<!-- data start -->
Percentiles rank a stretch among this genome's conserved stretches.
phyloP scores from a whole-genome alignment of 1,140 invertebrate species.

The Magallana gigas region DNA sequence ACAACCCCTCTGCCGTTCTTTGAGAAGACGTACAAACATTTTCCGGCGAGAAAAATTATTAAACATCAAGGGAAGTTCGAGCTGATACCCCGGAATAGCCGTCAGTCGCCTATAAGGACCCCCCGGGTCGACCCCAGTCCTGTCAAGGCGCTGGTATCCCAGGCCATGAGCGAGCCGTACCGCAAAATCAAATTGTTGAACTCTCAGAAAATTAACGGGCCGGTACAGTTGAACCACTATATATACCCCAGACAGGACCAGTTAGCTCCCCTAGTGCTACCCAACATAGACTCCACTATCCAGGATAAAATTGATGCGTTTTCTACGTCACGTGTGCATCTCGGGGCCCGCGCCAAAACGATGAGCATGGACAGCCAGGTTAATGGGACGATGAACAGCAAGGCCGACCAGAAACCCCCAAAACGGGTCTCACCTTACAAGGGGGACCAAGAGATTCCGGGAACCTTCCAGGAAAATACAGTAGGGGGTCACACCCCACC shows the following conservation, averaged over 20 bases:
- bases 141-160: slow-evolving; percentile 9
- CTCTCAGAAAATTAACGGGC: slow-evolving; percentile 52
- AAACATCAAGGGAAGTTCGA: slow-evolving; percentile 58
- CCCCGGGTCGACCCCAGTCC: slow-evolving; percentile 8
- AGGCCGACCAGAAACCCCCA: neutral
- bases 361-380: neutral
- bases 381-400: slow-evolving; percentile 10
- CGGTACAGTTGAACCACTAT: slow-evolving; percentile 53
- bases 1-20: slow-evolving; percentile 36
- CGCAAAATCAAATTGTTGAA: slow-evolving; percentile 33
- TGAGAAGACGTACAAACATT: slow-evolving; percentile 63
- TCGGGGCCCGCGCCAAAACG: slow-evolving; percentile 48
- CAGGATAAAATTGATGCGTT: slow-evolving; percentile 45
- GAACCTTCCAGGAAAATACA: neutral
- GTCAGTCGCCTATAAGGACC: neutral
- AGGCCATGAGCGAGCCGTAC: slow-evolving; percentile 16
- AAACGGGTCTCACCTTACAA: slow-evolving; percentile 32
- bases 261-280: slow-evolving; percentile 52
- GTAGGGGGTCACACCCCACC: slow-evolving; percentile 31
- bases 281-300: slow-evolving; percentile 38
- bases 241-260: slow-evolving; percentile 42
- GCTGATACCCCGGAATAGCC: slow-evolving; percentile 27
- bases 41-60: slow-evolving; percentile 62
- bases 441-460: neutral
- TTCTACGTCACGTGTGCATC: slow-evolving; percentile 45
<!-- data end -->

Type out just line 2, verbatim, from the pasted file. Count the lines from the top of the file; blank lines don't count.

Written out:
phyloP scores from a whole-genome alignment of 1,140 invertebrate species.